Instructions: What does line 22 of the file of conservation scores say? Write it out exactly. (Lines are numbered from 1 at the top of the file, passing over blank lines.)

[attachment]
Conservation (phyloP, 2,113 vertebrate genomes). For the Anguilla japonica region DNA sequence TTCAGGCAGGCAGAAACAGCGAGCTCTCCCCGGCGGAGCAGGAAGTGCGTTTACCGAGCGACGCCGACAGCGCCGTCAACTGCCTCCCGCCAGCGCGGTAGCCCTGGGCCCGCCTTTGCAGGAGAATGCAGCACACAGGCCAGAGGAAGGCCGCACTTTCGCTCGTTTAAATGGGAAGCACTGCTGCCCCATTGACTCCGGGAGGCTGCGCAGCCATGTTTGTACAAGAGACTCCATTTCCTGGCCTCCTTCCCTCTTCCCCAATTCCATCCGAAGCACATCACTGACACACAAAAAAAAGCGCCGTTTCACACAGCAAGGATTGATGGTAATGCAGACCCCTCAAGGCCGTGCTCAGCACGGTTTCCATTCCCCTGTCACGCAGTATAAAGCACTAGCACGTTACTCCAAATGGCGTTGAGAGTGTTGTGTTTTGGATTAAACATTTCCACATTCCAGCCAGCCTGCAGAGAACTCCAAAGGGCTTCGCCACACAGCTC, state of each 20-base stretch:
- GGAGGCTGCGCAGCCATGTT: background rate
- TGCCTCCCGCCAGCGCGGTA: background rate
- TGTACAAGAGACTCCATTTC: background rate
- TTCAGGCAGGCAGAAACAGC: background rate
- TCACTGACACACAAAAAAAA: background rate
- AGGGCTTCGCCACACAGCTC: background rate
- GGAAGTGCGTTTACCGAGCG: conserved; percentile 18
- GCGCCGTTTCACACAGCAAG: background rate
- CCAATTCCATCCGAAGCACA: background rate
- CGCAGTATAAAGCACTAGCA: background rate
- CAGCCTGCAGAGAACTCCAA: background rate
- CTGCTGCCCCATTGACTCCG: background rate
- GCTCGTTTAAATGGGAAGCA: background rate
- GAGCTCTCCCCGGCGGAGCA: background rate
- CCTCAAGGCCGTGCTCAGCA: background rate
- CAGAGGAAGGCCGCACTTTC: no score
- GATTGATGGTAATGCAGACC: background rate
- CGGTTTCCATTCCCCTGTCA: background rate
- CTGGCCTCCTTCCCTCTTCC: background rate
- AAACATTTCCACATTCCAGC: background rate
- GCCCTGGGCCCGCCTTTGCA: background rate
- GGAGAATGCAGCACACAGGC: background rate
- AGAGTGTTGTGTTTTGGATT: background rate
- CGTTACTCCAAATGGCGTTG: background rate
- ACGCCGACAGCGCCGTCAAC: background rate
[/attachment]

- GCCCTGGGCCCGCCTTTGCA: background rate